Scientists Weigh In On Climate Impacts Of Texas’ Devastating Floods

Joselyn Ramirez swims in a flooded school playground in Houston, Tuesday, May 26, 2015. Severe weather in the Houston area overnight caused flooding. CREDIT: AP PHOTO/DAVID J. PHILLIP
Joselyn Ramirez swims in a flooded school playground in Houston, Tuesday, May 26, 2015. Severe weather in the Houston area overnight caused flooding. CREDIT: AP PHOTO/DAVID J. PHILLIP

There’s a lot to say about the flash flooding that began last weekend in Texas and Oklahoma. So far 18 people are confirmed dead and at least 10 are missing. The weather’s broken records: Oklahoma City broke its all-time rainfall record for a single month, and Texas’ Wimberley Valley saw the highest flood in its recorded history. And more heavy rain is on the way.

Texas and Oklahoma are certainly no strangers to intense flooding, particularly in May, and particularly with an El Niño developing. But with average atmospheric carbon dioxide at levels so high that they’ve never before seen by humans, many have asked the question: what’s the role of human-caused climate change here?

The scientists ThinkProgress spoke to on Wednesday would not say the extreme flooding event was caused by climate change, noting the science of figuring out humanity’s role in a weather event would likely take about a year. But they agreed that current global warming has already made it more likely for an extreme flooding event like the one in Texas and Oklahoma to occur, and that similar events would become even more likely in a warmer world.

“There are several factors that have created conditions that made it more likely to have this disastrous situation, and I would say the majority of them are natural factors,” said Brenda Ekwurzel, a senior climate scientist with the Union of Concerned Scientists. “However, there’s a definite climate assist that creates the likelihoods of the odds of it being a more severe event.”


According to Ekwurzel, there were three basic contributors that made an intense flooding event more likely in the region, two of which had to do with our increasingly hot oceans. As Ekwurzel put its it, hot oceans can fuel extreme precipitation events because “the earth likes to cool itself off — so we end up having evaporation from the hot ocean’s surface, they form clouds, come over land, and they rain.”

Right now, she noted, there are above-average sea surface temperatures in the Gulf of Mexico and in the Pacific Ocean, the latter of which is being fueled by a building El Niño. That El Niño is expected to accelerate the effects of global warming even further.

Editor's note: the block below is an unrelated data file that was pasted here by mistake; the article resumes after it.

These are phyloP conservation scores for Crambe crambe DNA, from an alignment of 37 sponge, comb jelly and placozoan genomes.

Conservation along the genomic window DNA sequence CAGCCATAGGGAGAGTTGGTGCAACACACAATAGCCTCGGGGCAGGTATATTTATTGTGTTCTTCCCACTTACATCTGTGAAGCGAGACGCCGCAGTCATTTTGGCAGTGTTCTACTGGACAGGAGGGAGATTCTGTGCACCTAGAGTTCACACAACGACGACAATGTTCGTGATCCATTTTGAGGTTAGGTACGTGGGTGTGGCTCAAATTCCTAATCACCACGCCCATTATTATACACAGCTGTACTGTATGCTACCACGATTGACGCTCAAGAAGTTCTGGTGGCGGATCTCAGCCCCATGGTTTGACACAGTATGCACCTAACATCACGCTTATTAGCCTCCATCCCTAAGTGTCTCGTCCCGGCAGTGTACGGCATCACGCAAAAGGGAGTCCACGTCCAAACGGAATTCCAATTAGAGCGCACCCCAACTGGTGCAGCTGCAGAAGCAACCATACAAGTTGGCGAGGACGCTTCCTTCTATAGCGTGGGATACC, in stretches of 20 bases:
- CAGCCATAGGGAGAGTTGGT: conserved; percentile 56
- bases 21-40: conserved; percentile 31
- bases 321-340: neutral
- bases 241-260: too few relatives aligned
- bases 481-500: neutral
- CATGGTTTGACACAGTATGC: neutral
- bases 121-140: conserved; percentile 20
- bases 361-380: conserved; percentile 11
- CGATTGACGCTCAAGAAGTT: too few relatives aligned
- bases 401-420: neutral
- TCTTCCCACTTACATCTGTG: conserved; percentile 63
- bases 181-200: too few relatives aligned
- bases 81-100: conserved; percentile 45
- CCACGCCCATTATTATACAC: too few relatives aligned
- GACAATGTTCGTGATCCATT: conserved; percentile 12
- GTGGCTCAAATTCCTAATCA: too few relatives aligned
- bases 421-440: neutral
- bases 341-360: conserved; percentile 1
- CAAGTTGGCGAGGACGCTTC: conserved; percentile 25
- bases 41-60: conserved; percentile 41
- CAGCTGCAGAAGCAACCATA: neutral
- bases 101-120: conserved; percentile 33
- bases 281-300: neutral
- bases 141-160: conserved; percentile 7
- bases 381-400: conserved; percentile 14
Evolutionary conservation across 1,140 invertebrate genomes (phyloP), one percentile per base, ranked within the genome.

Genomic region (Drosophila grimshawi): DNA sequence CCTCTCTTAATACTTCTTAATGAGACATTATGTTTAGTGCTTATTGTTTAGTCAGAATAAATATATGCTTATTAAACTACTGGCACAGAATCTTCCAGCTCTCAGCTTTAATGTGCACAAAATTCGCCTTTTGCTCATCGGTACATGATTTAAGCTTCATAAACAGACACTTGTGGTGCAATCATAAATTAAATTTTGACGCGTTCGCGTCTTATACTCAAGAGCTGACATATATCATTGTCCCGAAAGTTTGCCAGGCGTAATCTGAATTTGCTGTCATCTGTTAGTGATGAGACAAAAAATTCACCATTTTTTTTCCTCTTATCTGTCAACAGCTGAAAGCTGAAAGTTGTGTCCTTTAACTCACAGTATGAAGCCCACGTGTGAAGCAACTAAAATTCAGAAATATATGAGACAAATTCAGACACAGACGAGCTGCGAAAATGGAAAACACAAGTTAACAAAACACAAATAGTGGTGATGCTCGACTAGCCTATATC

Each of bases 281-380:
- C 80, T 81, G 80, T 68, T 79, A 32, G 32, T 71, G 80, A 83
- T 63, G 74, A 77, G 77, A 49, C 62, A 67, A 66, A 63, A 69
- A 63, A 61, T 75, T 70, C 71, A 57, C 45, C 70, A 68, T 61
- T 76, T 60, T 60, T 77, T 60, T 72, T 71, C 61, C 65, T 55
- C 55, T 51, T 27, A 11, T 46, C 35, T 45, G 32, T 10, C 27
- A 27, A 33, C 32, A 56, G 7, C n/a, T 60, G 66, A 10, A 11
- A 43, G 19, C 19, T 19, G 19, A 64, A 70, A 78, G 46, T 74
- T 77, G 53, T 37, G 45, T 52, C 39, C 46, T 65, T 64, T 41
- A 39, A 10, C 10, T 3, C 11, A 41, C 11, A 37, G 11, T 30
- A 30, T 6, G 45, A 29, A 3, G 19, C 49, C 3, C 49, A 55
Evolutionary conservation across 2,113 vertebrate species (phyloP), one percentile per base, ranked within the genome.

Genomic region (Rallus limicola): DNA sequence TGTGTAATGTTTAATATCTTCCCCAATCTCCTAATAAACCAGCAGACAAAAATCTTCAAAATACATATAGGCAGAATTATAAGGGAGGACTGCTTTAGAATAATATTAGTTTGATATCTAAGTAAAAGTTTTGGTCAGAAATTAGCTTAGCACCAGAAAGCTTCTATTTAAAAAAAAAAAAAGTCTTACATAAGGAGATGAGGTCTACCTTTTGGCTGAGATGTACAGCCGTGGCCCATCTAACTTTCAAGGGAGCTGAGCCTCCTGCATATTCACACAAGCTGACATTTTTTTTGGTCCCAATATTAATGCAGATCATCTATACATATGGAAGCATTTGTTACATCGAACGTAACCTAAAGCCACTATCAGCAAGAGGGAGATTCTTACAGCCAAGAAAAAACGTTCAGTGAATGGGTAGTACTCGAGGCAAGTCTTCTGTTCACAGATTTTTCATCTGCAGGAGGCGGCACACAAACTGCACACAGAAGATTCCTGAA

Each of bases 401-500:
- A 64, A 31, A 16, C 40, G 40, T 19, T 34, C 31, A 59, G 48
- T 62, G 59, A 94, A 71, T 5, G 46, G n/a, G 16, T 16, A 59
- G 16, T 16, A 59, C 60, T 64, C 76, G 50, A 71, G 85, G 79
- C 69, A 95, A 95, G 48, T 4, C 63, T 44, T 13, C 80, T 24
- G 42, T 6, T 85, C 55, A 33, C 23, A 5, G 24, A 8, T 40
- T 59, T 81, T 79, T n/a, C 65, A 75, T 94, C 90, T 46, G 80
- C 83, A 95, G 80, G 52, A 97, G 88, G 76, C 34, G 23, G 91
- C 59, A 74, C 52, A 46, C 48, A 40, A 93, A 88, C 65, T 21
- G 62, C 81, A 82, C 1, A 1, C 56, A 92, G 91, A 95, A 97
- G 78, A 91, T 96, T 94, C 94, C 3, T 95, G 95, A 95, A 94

The third factor that Ekwurzel said contributes to making a similar flooding event more likely in Texas and Oklahoma is one followers of the climate and weather connection know very well: the atmosphere’s ability to hold more moisture. The fact that the atmosphere is warmer because of increased carbon emissions means it’s able to hold more moisture, meaning more precipitation when storms occur.

“Because of climate change we have a very warm atmosphere,” Ekwurzel said. “And when you have a hot atmosphere you can hold more water vapor, so when a natural storm comes, you can organize that water vapor into a storm, wring out the atmosphere, and have very intense precipitation.”

Though it’s normal for Texas and Oklahoma to see torrential rainfall in the spring, one thing that’s been unusual is the duration of the event, according to Tom Di Liberto, a meteorologist at the National Oceanic and Atmospheric Administration’s Climate Prediction Center. Di Liberto told ThinkProgress that storms have been moving very slowly across the region, meaning that rain has been pummeling down day after day with little relief.


“It’s not unusual for these types of storms to develop and cause heavy amounts of rain. That’s normal — that’s springtime,” he said. “What’s been weird about this one is this pattern consistent throughout the month where we have these upper level systems that track very slowly … there’s just all these ingredients that lead to some areas getting a ton of rainfall in a very short amount of time.”

And with the area on the heels of recovering from one of its most severe droughts on record, he said, “It’s a little bit of a weather whiplash.”

Di Liberto said he wasn’t sure what exactly climate change’s role was in the current flooding events, but did note that climate scientists have seen an observed change in heavy precipitation across the United States. Indeed, the 2014 National Climate Assessment (NCA) predicts that climate change will increase the probability of extreme rainfall and flooding events in the Northeast, Midwest, and Great Plains. In the Great Plains, this will likely happen alongside more extreme droughts, the NCA predicts.

“You probably can’t tell from this individual event, what the impact of climate change was,” Di Liberto said. “But it’s not inconsistent with what you’d see in a warming world.”